audi olympics
'funny, and not a little bit strange' - the guardian; 'an offbeat treat' - web user
Thursday, April 01, 2004

Guess this is a formal sign-off. Thought I could carry on posting ad-hoc, but that's just pussyfooting around, isn't it?

My freelance writing is going well, and blogging would have been a major distraction. It's one thing to do it on an employer's time; quite another to do it on your own.

I'll keep the archives up, as much for my interest as anything else. Thanks for reading, and, to many of you, thanks for providing such excellent material in return.

Oh, and if anyone knows any major publishers with six-figure deals burning a hole in their pockets...
Tuesday, March 16, 2004

When you become self-employed, you will find yourself spending hundreds of pounds joining business networking groups. However, your gullible nature will take over, you won't sell a bean, and you will buy a pension, a partially completed house extension for next door, a rectal-irrigation kit, a pick-up truck made entirely from sugar and a velvet rabbit.
Monday, March 15, 2004
The inner game

Since you started reading Timothy Gallwey’s Inner Game of Tennis, with its postulate of Self 1, the deliverer of critical judgement, and Self 2, the natural flow of physical function, you will begin to understand how conflict between the two - the id and the alterego - can impair mental focus and physical delivery. However, you will go on to discover a Self 3, who can’t be arsed with it all and has a desperate need for a kilo of Cadbury’s shortcake-biscuit Dairy Milk chocolate.
Wednesday, February 25, 2004
Smoking and driving: incident 3 of 3

When you had a spell in your life when, for some reason, you smoked small cigars, you should not smoke and drive. What will happen is that you will decide to drive from Slough to Dundee for a job interview, a distance of 475 miles, all in one go. Somewhere on the M6 near Lancaster, you will begin to nod off. Aware of the rejuvenating properties of Hamlet cigars, you will reach for your five-pack, which you have stupidly placed on the passenger side of the dash.

If you are squeamish, look away now. Why not? I did. Whilst you are scrabbling around in the passenger footwell, you will feel the road become a little bumpy. When you look up, you will notice that you are travelling at 82mph on the rough grass strip separating the outside lane of the M6 from the metal barrier on the central reservation.

In later years, you will recall this as being better than drugs, better than sex, maybe even better than Nintendo. Your car will strike the central reservation. It will go into a lethal four-wheel spin. You will cross three lanes of the motorway.

Observing the whites of oncoming drivers' eyes as you carousel across Britain's busiest motorway, you will feel faintly embarrassed, and you will sort of smile and wave a bit. Your vehicle will then hit the barrier on the hard shoulder and rebound onto the inside lane, with your driver's door facing the oncoming traffic. At this point, you will decide that selecting reverse gear is probably the best option. Shortly after this incident, you will stop smoking.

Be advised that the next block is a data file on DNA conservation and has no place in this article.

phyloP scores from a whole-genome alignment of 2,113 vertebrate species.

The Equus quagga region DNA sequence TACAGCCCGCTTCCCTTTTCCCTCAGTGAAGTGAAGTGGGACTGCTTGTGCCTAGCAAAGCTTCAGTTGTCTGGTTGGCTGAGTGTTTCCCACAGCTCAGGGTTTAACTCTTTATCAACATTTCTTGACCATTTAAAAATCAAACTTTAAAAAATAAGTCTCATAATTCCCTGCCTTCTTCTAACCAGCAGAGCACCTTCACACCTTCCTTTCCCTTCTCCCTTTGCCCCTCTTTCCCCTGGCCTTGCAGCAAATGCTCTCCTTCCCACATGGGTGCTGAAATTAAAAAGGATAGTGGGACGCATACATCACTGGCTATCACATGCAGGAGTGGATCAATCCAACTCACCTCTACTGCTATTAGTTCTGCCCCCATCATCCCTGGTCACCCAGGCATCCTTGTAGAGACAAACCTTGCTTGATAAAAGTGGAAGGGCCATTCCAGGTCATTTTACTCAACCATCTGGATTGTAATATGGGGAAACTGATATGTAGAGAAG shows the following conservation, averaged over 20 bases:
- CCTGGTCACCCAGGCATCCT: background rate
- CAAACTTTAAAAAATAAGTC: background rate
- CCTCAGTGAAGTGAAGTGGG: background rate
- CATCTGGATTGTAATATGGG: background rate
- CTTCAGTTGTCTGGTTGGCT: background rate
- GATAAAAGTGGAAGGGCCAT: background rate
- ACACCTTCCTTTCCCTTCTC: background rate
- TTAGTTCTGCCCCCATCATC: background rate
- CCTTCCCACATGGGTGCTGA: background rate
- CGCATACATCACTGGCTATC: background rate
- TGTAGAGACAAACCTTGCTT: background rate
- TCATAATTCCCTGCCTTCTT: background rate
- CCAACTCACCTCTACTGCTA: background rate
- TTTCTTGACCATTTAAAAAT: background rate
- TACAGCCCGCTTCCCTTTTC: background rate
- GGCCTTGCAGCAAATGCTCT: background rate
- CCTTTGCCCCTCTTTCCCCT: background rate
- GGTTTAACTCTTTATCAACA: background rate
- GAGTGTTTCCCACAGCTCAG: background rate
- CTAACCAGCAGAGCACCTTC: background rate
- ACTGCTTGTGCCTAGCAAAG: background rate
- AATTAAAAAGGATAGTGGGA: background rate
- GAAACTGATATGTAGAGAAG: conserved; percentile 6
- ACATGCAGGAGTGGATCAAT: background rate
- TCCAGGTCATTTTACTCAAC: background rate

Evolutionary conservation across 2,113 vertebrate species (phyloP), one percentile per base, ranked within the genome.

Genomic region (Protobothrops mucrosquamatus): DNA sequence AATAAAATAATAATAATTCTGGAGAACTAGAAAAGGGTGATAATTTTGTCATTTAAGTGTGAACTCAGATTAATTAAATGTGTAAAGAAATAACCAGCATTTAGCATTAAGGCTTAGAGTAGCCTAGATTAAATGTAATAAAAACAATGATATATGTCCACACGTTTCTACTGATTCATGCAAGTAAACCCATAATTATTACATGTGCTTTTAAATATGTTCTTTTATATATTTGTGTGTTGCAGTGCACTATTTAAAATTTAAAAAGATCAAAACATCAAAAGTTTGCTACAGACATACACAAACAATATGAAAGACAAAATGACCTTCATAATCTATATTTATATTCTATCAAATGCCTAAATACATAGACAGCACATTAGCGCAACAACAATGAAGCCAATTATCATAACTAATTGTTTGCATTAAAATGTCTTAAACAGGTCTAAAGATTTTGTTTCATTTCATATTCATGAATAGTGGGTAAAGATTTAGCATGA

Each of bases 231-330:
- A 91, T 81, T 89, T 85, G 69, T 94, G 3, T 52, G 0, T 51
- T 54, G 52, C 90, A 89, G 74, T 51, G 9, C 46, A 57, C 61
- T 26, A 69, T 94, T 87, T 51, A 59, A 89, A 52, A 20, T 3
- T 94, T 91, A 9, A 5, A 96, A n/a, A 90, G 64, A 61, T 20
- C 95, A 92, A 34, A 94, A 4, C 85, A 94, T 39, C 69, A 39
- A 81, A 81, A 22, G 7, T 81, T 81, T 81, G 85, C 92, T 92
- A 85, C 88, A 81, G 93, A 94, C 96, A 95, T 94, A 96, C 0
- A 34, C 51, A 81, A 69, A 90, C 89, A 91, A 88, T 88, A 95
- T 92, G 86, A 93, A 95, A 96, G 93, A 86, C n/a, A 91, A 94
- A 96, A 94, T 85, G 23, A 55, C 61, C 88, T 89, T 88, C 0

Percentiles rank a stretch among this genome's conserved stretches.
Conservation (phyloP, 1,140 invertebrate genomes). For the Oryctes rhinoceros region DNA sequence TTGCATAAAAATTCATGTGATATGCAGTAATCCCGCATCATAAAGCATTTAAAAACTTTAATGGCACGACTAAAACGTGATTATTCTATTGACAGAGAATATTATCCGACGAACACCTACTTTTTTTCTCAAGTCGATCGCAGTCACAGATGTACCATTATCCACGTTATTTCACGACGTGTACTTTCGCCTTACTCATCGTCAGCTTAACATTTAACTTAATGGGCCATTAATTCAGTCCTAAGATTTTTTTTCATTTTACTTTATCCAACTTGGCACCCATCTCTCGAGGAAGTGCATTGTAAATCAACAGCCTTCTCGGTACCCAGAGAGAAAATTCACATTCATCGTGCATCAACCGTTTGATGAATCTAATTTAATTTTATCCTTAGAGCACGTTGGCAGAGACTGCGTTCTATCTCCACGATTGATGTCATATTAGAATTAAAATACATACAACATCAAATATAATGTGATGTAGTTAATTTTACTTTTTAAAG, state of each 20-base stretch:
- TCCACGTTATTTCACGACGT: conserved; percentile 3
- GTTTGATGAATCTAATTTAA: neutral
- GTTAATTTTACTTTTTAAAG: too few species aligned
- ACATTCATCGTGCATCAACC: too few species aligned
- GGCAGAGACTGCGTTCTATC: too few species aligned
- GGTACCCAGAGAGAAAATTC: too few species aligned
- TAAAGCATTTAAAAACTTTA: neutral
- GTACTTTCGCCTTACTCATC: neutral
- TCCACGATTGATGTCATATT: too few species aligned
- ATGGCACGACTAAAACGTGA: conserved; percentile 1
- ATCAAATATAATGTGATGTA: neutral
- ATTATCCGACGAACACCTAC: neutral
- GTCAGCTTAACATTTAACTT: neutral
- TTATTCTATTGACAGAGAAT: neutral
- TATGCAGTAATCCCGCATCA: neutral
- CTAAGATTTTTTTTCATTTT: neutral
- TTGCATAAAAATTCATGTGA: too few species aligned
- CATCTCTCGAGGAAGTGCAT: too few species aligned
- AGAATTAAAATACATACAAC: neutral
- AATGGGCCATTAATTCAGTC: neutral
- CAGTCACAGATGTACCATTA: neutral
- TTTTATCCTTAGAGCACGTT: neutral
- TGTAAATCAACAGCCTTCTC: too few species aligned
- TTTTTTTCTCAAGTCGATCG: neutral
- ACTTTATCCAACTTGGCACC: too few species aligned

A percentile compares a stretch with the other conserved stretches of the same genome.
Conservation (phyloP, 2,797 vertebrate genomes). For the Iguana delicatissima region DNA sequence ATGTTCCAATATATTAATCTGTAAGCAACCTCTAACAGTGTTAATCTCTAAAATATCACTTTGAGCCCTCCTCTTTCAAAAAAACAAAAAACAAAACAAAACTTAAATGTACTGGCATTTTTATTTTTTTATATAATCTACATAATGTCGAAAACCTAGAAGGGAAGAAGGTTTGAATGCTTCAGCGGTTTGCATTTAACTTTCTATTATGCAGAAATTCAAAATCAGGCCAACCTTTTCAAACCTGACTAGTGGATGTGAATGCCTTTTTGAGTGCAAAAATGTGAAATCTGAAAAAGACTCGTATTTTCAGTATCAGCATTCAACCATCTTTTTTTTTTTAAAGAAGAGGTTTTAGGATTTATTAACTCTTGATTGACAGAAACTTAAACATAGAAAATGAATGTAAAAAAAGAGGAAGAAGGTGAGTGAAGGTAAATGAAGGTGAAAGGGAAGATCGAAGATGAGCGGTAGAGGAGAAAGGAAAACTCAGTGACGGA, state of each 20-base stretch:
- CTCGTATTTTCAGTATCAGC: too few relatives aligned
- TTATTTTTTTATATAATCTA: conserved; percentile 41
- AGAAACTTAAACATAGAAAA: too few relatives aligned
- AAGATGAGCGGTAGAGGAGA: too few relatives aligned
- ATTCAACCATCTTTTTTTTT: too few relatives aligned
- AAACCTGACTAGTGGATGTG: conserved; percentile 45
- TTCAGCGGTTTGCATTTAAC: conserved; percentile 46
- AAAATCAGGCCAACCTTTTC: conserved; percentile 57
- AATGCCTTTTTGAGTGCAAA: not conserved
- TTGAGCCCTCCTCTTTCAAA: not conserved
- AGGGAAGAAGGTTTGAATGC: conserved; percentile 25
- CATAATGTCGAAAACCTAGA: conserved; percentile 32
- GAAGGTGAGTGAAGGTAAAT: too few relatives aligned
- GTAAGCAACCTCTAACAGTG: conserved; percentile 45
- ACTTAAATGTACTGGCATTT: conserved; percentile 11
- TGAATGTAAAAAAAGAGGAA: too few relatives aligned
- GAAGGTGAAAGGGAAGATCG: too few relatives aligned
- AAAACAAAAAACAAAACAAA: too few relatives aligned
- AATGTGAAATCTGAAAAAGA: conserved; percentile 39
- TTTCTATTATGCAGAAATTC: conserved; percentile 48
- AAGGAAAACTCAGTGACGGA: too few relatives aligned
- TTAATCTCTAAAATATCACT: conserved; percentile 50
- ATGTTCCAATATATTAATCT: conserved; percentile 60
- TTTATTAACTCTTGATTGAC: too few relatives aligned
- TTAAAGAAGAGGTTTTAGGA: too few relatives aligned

Tuesday, February 24, 2004
Smoking and driving: incident 2 of 3

When you had a spell in your life when, for some reason, you smoked small cigars, you should not smoke and drive. What will happen is that you will finish your cigar, you will wind down your window and eject the small stub (I know, I know - I wouldn't do this now). You will then become curious at the strange hand signals and frantic motioning of other roadusers, but you will nevertheless return their cheery waves. Ten minutes later, you will be stopped by a traffic rozzer. You will wind down your window and he will say, "Excuse me, Sir, are you aware that the rear portion of your vehicle is entirely consumed by fire?"
Monday, February 23, 2004
Smoking and driving: incident 1 of 3

When you had a spell in your life when, for some reason, you smoked small cigars, you should not smoke and drive. What will happen is that, one day, you will place your pack of cigars beyond the steering wheel, in front of the speedo. What will then happen is that, when you turn a corner, you will reach for your cigars through your spoked steering wheel. When the road straightens up, you will need to turn the wheel back again. You will then be faced with a spectacular choice: a) avoid an accident, but snap off your hand cleanly at the wrist, or b) accept that you can't straighten the wheel, and plough into a shedload of innocent pedestrians, maiming or killing them all instantly.
Tuesday, February 17, 2004
World's most stupid mammal competition

When you decide to put up two coat hooks on a small alcove wall just inside your infant son's bedroom, parallel to the door, unimaginable mayhem will result. You will decide that the best way of securing the hooks is No-nails glue. You will then try to ensure that the glue fixes OK by applying some compression. For this exercise, you will choose a large slab of wood, which you rest against the hooks on one end and against a small chair, placed between the wall and the door.

Everything would probably have been fine, had you told your wife about this arrangement. What will then inevitably occur is that she will attempt to enter the room, there will be a crashing sound like the shifting of the tectonic plates, and the wood will become wedged between the wall and the door. Meanwhile, your baby son is in bed crying and you have no obvious way of entering the room.